Marriage Realities (continued)

  • Teen marriage is rare: Marriage among teenagers is rare in today's society. In 2002, only 2.5% of teens aged 15 to 19 had ever been married, compared to 11% in 1975. The trend over time has been toward getting married at a later age.

  • Marital status of teen mothers: Marriage and birth patterns among teens have changed over time, shifting from a general trend of marrying before pregnancy, to marrying as a result of pregnancy, to becoming pregnant and not marrying.

  • Pregnancy no longer means "parents must marry": In the early 1960s, 70% of white teens and 36% of African American teens who became pregnant got married before their child was born. By the 1990s, those percentages had decreased to 20% and 7%, respectively.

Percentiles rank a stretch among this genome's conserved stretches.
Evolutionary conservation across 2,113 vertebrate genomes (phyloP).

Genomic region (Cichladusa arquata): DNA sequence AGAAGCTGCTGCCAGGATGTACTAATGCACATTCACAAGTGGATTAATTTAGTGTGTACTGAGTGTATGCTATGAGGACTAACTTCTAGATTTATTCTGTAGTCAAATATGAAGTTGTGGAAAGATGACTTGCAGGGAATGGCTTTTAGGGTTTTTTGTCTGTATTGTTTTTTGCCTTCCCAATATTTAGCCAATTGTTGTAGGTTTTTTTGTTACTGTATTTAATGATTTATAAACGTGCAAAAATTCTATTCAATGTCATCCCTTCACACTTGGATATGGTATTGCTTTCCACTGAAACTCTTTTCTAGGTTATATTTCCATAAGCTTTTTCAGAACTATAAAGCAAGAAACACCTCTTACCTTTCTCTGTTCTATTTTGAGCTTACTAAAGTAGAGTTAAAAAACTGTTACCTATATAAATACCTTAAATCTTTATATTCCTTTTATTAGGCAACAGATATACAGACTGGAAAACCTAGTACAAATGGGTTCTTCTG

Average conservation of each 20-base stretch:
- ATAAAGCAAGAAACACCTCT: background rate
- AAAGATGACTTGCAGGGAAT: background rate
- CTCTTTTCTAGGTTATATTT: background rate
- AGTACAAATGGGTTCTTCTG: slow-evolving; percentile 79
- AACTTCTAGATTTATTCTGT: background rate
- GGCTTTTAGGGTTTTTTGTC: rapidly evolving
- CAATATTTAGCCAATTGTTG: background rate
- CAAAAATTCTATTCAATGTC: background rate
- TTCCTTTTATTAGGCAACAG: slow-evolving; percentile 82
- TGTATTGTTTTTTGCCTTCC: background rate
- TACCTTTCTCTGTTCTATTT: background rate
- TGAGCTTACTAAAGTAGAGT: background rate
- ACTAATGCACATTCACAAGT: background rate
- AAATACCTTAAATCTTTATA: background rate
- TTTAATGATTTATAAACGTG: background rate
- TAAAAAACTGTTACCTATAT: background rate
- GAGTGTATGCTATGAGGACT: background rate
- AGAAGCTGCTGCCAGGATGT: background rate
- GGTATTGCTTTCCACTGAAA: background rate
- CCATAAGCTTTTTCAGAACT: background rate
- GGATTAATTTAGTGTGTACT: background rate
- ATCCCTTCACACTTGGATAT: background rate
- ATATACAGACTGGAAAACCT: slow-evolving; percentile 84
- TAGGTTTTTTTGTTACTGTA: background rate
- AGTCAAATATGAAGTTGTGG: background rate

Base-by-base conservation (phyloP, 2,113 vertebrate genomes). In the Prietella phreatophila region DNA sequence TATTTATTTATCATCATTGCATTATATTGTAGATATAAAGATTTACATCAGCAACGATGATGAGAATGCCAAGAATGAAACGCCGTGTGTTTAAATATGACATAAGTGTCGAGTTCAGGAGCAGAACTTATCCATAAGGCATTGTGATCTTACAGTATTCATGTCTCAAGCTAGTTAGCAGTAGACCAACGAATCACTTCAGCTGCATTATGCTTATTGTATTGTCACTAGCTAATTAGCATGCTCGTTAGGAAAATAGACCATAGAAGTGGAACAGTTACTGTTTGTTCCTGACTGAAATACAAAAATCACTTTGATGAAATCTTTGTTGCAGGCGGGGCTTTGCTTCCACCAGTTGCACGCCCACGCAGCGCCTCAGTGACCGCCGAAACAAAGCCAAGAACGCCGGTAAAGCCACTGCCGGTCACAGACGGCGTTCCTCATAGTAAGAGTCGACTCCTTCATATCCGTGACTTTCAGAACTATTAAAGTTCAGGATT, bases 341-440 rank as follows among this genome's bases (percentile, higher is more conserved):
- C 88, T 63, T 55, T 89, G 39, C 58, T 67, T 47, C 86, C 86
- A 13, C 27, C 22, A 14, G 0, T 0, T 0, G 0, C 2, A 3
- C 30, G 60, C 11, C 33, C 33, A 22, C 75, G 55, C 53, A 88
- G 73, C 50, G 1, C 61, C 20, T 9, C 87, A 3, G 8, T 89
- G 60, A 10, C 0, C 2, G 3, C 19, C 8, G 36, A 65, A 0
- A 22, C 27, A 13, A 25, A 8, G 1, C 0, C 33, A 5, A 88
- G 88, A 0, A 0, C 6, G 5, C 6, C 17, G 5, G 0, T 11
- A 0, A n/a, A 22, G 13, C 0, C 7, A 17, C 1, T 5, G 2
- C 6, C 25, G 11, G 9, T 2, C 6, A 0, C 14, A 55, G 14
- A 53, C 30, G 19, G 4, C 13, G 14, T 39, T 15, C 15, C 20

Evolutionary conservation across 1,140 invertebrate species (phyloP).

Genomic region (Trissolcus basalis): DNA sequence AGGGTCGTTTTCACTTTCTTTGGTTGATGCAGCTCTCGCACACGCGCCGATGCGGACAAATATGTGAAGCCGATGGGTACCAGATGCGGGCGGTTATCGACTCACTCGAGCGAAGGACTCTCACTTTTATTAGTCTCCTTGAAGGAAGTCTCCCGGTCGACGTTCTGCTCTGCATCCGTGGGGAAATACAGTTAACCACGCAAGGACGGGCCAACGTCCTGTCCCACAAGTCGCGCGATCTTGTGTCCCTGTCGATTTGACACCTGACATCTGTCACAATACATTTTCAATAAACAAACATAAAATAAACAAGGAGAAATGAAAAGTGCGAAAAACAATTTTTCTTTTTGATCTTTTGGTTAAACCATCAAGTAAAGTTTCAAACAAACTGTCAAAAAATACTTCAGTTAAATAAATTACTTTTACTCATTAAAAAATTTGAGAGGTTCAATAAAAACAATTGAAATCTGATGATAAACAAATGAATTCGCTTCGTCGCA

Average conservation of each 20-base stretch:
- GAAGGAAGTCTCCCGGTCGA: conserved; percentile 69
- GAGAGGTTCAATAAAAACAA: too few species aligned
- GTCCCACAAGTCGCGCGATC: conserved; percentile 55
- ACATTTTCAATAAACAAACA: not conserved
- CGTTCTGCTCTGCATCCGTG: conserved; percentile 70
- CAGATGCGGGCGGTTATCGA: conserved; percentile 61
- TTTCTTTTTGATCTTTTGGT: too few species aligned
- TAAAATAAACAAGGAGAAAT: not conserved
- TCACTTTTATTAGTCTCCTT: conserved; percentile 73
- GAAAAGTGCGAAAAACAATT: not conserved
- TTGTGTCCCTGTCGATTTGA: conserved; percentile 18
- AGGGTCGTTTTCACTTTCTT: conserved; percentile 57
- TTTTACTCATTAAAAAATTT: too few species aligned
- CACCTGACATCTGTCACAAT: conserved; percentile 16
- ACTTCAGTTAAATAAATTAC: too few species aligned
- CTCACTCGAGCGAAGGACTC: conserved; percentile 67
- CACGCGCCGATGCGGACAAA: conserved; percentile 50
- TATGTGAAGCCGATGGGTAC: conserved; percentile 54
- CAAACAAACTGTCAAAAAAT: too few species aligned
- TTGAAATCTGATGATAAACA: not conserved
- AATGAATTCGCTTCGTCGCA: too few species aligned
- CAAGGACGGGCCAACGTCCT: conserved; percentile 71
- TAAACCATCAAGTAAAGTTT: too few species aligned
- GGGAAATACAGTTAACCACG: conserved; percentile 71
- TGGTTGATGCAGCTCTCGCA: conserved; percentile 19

• Teen mothers' marital hopes and realities: Although unmarried teen mothers often have high expectations for eventually marrying the father of their child, few ever do.

  • Many teen mothers have unrealistically high expectations for marriage: At the time of their child's birth, almost one-third of unmarried teen mothers say they are "certain" that they will marry the biological father of their child. In reality, however, not even 8% of unwed teen mothers are married to the baby's father within one year of giving birth.

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